The cabin boasts of a bright 6.5-inch display HD touchscreen with a floating dash-top design. It does provide an upmarket feel and more importantly reduces the eye off-the-road time with its high placement. Its haptic feedback is a little slow but works nicely with the control knobs. It features Android Auto which worked seamlessly, while Apple CarPlay will be enabled later via OTA updates. Compared to the present Tata ConnectNext infotainment platform, this system doesn't rely on smartphone apps to mirror infotainment services on to the in-car console. So it makes the new system more practical and a nifty addition. Voice commands for hands-free actions adds to its convenience. The eight-speaker Harman-powered audio system sounds great too. Apart from an engine start-stop button and keyless entry, the carmaker has equipped the Nexon with a waterproof key that can be worn on the wrist. A quirky and useful add-on!
Then, the Nexon also boasts of 31 utility spaces, which include four cup-holders and six bottle holders – more than enough for four people on-board. There's a new central console with armrests that get a deep storage space and a sliding door to hide away all the stuff you add to it. A boot-space of 350 litres with low loading height looks adequate, until you use the rear seat's 60-40 split and full flat folding system to liberate 690 litres of total space. The safety kit includes dual airbags and ABS as standard fitment. A rear view camera with sensors adds to the parking convenience.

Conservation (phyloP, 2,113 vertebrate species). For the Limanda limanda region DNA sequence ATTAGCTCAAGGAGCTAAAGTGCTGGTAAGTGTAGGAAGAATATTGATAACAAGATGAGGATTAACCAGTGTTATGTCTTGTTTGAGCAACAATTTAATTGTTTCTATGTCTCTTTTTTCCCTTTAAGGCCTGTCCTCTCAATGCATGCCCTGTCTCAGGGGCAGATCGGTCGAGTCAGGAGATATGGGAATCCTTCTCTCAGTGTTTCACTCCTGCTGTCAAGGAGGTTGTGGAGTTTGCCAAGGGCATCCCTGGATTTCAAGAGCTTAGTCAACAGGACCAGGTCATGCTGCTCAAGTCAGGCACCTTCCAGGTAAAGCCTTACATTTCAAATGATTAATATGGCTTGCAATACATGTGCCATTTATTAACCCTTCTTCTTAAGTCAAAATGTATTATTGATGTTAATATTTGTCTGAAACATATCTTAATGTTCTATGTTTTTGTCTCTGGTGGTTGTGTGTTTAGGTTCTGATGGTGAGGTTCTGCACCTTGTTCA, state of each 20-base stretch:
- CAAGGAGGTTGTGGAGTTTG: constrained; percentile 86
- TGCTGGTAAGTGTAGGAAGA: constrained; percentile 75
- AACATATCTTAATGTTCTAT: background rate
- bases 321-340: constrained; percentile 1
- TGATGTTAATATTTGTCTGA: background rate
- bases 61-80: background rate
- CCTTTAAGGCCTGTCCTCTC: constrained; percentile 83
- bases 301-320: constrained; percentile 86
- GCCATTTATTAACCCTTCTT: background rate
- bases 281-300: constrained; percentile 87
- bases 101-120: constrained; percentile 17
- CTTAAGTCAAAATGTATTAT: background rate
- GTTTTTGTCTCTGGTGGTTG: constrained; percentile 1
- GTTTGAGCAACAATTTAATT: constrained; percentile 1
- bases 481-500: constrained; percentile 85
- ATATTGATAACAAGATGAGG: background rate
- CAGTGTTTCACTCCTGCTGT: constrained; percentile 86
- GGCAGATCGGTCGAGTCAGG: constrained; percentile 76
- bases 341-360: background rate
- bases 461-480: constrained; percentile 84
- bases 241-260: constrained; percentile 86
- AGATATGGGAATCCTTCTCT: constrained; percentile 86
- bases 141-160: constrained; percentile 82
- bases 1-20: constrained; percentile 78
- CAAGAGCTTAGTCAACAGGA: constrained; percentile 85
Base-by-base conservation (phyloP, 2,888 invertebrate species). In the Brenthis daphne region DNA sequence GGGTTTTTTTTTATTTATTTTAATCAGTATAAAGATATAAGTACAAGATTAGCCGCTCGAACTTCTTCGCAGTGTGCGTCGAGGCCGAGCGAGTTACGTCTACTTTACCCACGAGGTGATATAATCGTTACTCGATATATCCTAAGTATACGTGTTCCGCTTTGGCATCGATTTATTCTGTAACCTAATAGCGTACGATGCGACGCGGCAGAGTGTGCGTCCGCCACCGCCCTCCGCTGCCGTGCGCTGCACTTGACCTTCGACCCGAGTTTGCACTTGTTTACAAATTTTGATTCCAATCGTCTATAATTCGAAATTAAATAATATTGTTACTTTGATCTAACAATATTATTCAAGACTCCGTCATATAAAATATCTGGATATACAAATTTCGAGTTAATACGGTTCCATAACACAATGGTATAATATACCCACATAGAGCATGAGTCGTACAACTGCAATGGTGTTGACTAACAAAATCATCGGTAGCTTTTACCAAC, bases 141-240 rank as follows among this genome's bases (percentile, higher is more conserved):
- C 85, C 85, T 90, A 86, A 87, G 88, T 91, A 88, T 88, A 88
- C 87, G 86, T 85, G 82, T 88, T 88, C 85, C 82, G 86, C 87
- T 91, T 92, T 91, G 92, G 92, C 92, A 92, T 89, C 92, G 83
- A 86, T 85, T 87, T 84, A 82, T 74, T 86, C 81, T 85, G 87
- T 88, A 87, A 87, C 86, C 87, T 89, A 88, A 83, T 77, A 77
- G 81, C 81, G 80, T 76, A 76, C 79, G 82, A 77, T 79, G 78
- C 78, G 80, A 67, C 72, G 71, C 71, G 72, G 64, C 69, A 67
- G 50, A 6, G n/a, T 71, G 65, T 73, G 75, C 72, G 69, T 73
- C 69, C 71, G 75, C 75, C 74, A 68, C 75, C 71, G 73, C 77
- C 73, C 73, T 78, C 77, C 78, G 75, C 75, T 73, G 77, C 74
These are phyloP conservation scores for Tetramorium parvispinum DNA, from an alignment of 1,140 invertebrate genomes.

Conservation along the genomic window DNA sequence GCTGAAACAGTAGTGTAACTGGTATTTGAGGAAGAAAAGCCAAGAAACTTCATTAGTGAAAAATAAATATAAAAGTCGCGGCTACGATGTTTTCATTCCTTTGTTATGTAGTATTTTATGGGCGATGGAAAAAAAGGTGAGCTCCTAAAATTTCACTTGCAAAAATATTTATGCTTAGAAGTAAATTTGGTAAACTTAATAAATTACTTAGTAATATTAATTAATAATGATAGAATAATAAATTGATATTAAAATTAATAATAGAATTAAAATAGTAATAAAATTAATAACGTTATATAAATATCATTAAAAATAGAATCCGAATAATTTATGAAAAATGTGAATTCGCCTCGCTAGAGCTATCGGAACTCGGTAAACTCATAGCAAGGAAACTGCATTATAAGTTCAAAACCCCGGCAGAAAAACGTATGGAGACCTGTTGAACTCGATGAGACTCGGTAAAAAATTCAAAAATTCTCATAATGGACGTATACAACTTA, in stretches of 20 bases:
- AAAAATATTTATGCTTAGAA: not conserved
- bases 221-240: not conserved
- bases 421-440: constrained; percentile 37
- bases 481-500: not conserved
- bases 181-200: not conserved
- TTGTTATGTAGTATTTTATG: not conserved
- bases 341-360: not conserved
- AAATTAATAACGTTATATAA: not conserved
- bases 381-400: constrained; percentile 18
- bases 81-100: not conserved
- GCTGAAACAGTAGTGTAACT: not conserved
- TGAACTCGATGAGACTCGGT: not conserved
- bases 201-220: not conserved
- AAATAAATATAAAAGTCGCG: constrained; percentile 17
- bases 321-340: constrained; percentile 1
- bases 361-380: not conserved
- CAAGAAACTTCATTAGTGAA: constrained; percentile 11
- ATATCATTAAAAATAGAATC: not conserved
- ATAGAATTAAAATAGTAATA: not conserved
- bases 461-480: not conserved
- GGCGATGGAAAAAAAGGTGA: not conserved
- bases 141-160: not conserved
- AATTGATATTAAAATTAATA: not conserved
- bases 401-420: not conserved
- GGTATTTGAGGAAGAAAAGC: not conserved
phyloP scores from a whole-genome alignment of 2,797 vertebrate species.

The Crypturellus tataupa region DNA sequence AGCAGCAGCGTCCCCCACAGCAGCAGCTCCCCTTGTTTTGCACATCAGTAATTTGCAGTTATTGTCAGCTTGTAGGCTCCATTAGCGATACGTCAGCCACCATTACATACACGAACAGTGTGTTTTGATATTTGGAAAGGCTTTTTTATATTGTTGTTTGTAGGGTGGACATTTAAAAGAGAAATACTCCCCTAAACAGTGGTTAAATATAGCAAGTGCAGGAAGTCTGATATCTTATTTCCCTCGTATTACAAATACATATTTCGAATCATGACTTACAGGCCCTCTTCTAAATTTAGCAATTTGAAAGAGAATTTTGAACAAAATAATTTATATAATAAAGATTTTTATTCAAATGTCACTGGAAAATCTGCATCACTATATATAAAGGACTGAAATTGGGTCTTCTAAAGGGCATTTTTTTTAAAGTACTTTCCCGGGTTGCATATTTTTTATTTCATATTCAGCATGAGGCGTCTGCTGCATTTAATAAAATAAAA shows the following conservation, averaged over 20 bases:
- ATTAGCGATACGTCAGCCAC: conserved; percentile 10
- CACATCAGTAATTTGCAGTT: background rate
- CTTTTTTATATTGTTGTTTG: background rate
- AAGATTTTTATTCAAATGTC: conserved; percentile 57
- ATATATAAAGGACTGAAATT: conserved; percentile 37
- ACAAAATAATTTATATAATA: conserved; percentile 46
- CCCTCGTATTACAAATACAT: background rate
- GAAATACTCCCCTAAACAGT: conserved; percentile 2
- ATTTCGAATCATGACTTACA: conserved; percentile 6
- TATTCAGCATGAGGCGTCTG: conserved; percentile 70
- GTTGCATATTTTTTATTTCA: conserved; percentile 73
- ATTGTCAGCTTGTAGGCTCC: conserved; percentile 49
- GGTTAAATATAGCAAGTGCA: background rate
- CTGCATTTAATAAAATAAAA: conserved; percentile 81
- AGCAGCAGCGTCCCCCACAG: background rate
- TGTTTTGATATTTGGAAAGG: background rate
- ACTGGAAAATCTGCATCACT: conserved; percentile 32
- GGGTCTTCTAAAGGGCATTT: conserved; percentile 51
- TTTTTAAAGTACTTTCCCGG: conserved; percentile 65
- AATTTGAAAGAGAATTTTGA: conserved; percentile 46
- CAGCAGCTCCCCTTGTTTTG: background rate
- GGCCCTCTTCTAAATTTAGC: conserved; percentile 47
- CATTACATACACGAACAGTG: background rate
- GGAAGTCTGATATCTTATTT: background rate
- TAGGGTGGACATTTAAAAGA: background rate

The Tata Nexon is offered with two new turbocharged engine options, a 1.2-litre petrol and 1.5-litre diesel, both producing 109bhp of power and 170Nm, 260Nm of torque respectively. They are both mated to a new TA6300 six-speed manual transmission and offer three driving modes - Eco, City and Sport. We began with the petrol model in red, whose three-cylinder engine started with a thrum and settled into a quiet note. This is a refined mill but lacks the punch in the Eco mode even when you keep flat on the floor. At lower engine speeds there's a lag, meaning constant lowering of gears and keeping the revs high. The tall gearing further doesn't help. However, the 170Nm of torque is best used above 2,000rpm when the turbo spools in and keeps the 1,237 kg car going. Shift to the city mode and the stark difference in the engine response is evident. There's not much difference when one shifts from city to sport, but the motor feels more energetic in these two modes. The Sport mode is what we used mostly and it gave the best driving experience. The engine has a better top-end here even if it falls flat post the 5,000rpm mark.